Unicycling up hill is hard work, and is probably done more for the challenge than for any practical benefits. It will always be quicker and less tiring to walk up a steep hill than to ride up.
That said, we all go for it, because you’ve got to, haven’t you. ;0)
So, here’s a few ideas:
For a very short but steep hill (such as you might find on a BMX track) ride at the hill good and fast. You may need to let the wheel run slightly ahead of you as you hit the slope, otherwise you will fall off the front of the uni. The uni should flow up the hill because of the momentum gained before you started to climb. This sort of thing is really good fun. When it works, it’s like dancing on one wheel.
On a long steady hill, just get your head down and pedal fast and smooth. Concentrate on keeping the speed up. It is possible to get up quite steep and long hills just with determination and drive.
On a steep hill, it is possible to flatten the effective gradient by turning the unicycle about 45 degrees to the slope with each pedal stroke. This means that the uni changes from 45 degrees to the right, to 45 degrees to the left (swinging through an arc of 90 degrees) in a series of short sharp movements. The path of the uni across the ground is almost straight. This technique works for the last few metres of a steep hill when you’re absolutely determined to get to the top.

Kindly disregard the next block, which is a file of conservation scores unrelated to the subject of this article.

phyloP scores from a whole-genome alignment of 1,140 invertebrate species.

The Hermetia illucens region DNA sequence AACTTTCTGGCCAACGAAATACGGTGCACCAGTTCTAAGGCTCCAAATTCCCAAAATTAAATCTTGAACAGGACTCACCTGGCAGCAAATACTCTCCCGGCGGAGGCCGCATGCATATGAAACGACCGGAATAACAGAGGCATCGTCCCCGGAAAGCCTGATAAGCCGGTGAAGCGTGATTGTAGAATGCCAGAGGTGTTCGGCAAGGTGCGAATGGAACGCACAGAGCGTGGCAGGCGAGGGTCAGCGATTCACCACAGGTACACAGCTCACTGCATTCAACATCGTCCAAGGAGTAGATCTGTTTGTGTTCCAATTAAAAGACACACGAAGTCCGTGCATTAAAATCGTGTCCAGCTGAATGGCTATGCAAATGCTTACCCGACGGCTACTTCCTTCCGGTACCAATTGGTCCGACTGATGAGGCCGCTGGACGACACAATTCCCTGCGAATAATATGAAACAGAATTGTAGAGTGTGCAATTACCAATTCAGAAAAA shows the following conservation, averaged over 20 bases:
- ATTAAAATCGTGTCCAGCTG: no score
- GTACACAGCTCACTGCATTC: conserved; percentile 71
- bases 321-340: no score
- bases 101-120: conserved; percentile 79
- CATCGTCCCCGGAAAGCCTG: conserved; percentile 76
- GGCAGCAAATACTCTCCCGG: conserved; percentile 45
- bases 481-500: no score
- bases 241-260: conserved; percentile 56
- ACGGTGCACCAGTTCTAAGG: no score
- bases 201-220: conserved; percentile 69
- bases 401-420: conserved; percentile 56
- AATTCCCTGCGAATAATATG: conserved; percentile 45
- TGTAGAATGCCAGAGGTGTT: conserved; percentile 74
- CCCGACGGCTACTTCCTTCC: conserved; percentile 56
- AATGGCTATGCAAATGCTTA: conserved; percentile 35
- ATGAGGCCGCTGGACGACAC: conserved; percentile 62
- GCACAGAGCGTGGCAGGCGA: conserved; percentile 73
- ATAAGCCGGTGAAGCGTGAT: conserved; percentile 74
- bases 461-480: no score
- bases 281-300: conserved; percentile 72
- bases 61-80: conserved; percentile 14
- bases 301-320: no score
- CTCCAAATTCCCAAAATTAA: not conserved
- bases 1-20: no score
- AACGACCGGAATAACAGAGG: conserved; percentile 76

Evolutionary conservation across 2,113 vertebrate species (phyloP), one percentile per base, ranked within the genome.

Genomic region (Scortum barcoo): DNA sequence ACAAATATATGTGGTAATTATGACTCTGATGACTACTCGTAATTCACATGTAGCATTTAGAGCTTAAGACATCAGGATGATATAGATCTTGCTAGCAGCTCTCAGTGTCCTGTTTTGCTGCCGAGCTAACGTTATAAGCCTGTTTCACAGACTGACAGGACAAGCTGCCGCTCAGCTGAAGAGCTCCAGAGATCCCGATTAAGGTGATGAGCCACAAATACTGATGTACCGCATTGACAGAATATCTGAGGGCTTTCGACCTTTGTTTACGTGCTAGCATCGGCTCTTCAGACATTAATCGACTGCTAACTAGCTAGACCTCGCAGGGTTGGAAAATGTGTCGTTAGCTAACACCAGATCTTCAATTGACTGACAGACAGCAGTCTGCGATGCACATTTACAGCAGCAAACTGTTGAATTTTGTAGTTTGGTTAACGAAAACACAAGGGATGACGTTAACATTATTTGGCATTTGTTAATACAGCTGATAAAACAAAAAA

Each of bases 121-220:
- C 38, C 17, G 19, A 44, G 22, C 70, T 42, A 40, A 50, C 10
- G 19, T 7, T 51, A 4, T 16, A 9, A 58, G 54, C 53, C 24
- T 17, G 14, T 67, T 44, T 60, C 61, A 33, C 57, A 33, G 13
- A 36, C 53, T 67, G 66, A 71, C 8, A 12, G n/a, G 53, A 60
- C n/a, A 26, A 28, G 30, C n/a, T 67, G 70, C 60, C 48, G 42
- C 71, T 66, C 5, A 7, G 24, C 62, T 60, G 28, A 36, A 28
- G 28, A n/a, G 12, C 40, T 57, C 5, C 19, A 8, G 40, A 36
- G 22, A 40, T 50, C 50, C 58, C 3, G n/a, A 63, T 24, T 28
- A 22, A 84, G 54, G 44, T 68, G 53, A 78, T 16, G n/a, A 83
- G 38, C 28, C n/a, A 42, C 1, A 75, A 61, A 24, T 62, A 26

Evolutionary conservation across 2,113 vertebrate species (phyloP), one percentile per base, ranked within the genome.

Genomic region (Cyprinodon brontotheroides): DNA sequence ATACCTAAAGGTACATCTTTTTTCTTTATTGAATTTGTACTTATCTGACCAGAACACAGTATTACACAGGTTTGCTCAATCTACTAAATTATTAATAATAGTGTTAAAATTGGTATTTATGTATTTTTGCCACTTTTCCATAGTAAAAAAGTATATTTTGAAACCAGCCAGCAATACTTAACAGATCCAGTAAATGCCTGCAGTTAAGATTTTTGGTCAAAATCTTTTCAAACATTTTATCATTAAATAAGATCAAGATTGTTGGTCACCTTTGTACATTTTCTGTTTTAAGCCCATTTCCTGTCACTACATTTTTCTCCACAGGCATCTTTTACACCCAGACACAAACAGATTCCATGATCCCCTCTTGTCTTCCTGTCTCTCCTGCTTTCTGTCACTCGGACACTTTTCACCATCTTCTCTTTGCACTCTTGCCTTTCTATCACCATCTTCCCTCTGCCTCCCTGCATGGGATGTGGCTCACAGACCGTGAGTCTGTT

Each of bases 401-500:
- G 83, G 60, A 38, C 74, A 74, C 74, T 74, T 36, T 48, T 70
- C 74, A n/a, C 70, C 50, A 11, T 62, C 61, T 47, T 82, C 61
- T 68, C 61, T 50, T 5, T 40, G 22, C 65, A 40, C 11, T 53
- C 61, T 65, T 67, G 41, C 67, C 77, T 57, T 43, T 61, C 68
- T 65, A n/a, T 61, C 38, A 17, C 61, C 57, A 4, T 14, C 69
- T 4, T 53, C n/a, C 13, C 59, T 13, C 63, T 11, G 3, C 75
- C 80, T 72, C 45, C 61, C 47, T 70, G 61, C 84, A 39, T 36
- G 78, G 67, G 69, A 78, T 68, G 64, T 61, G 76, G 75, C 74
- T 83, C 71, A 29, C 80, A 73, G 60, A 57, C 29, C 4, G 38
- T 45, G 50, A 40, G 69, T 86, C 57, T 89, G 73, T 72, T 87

Tactical hill climbing
I find this great fun. Find a landscaped area with a variety of hills, slopes, saddles, ridges and so on, and then pick a route up, angling across the steeper slopes, traverising across the very steep sections, gaining momentum on the flat sections. Eventually, you can get quite a lot of elevation, just by picking your route carefully.
Generally, you will need to stay in the seat when ‘driving’ up a hill, but as soon as you start to lose momentum, you will need to stand on the pedals. You will probably need to hold the front of the seat with one hand to stop it falling out from between your thighs.
It is possible to gain some extra power by pulling up on the seat, thus pulling your weight down onto the pedal.
Alternatively, especially with a handle, you can hold the uni steady, and sort of throw your weight up onto the top pedal and stomp it down, a bit like when you’re standing up on a bicycle.
Uphill is tiring and slow, but it can be rewarding, and it certainly impresses the public. Downhill is a lot easier.